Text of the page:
Tax News & Views California Deadline and Pasta Holiday Roundup

By Joe Kristan
October 18, 2023

Key Takeaways

  • IRS, in last-minute move, gives most Californians an extra month to file for 2022.
  • California goes along with federal last-minute deadline extension.
  • IRS rep: we are only going after a few abusive ESOPs.
  • IRS automated collection freeze not expected to thaw.
  • Treasury considers opening energy credit markets to individuals.
  • Delayed guidance short-circuits EV plant investment.
  • Netflix beats Illinois franchise fee.
  • Tax deadline extension for taxpayers affected by attacks in Israel
  • Deficit swells despite revenue increase
  • IRS leaker - how he did it, how much time he may serve.
  • Pasta holiday. 

For California storm victims, IRS postpones tax-filing and tax-payment deadline to Nov. 16 - IRS. "As a result, most individuals and businesses in California will now have until Nov. 16 to file their 2022 returns and pay any tax due. Fifty-five of California's 58 counties—all except Lassen, Modoc and Shasta counties—qualify. IRS relief is based on three different FEMA disaster declarations covering severe winter storms, flooding, landslides, and mudslides over a period of several months."

California Extends Due Date For California State Tax Returns - Kelly Phillips Erb, Forbes. "Earlier today, the IRS announced that various tax filing and payment deadlines for most taxpayers in California were being further postponed to Nov. 16, 2023... Now, the California Franchise Tax Board confirmed that most Californians have until November 16, 2023, to file and pay their tax year 2022 state taxes to avoid penalties." 


IRS Quells Unease on Employee Stock Ownership Crackdown - Austin Ramsey, Bloomberg ($):

An agency official Monday said tax regulators don’t intend to launch a wholesale audit of employee stock ownership plans, but will target only high-income employers that dodge paying taxable income by loaning it to their worker participants.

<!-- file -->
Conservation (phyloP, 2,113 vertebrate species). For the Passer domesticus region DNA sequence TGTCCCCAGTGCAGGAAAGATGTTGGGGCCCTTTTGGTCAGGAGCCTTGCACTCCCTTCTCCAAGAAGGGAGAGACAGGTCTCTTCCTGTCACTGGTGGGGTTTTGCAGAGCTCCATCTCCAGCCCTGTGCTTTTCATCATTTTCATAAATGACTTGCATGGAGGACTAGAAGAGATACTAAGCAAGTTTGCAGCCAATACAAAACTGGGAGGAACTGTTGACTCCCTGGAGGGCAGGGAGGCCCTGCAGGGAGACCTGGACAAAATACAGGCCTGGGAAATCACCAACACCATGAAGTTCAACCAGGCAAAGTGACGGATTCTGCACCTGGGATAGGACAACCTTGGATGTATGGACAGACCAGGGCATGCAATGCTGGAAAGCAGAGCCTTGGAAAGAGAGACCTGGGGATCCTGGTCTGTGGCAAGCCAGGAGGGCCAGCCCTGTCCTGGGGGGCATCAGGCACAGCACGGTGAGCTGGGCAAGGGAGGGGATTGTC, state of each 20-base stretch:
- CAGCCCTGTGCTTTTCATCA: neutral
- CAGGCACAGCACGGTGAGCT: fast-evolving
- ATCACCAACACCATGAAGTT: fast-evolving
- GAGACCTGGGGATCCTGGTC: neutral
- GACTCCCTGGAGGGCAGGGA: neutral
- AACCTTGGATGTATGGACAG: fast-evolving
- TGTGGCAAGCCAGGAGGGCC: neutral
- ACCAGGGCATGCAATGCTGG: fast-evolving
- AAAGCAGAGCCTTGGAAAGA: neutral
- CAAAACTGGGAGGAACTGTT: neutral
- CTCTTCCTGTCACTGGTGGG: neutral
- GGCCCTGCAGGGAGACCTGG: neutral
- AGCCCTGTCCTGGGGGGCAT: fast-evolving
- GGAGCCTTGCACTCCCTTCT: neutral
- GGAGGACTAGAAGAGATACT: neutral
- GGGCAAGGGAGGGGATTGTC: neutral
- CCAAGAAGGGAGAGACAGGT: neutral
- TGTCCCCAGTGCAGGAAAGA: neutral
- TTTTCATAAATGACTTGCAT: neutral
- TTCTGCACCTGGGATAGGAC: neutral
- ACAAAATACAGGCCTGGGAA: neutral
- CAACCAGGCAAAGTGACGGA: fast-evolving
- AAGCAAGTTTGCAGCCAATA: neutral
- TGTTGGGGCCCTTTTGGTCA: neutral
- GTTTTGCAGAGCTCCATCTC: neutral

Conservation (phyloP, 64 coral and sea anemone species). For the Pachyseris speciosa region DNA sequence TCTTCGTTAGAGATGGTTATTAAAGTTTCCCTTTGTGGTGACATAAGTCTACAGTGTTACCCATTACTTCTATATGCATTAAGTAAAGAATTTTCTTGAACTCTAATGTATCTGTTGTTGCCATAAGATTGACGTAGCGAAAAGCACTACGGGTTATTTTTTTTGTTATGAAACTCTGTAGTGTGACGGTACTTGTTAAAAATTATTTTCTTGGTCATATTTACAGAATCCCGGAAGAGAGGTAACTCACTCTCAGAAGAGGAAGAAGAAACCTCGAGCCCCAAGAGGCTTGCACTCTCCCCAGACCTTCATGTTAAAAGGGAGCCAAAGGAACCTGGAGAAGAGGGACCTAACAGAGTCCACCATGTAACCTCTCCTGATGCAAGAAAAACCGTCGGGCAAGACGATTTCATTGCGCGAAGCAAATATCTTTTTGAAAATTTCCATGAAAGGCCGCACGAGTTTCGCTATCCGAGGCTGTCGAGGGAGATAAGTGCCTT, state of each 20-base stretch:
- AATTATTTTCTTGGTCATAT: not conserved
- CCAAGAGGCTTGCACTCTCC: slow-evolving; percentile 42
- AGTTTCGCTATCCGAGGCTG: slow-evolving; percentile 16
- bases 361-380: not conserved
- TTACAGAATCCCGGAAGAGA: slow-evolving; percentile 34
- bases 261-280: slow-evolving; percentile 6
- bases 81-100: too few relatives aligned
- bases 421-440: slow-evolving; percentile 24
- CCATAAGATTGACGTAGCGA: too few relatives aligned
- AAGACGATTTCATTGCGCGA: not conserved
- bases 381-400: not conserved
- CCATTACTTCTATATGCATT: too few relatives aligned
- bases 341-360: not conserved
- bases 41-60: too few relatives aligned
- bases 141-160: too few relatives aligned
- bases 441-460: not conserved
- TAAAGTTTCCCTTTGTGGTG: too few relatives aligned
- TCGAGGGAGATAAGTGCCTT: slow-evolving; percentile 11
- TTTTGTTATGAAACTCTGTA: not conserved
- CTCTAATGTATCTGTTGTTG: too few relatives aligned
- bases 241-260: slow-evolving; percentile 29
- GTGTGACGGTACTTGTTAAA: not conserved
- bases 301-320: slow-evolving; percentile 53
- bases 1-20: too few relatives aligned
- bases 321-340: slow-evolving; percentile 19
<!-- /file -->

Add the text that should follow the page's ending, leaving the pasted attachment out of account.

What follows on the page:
A notice (IR-2023-144) published in August led to concerns that the IRS was zeroing in on all employee-owned companies, Laura Warshawsky, a deputy associate chief counsel at the IRS, said at a virtual conference hosted by the American Bar Association’s tax section.


IRS’s Automated Collection Notice Freeze Likely to Continue - Jonathan Curry, Tax Notes ($):

IRS leaders have indicated that automated collection notices are likely to remain paused until sometime in 2024, according to the National Association of Enrolled Agents.

That would be yet another delay after multiple postponements and would worsen already dire consequences for voluntary tax compliance, the NAEA wrote in a letter to the IRS dated October 11 that urged the IRS to immediately restart automated collection notices.

Related: IRS Collection Issues


Treasury Floats Allowing Individuals to Buy Energy Tax Credits - Erin Slowey, Bloomberg ($). "Companies can now sell their energy tax credits to a third party one time, after passage of the Inflation Reduction Act last year. That market, which is just starting to take shape, largely excludes individuals—a restriction that some tax professionals say should change so more money would flow to companies."

Related: Energy Efficiency Incentives and the Inflation Reduction Act.


Concern Grows Over the Missing Definition in the EV Tax Credit - Marie Sapirie, Tax Notes ($):

There is turmoil in the electric vehicle world, much of it driven by the tax credits in the Inflation Reduction ActHyundai is in a hurry to complete its plant in Georgia. Ford paused construction on its $3.5 billion battery plant in Michigan. And Sen. Joe Manchin III, D-W.Va., is prepping his amicus brief in opposition to the Biden administration’s interpretation of sections 30D and 45W ahead of the release of the final regulations. Why aren’t those final regulations out yet? That’s the key question, and it remains unanswered, even as Treasury and the IRS release other guidance related to the section 30D credit.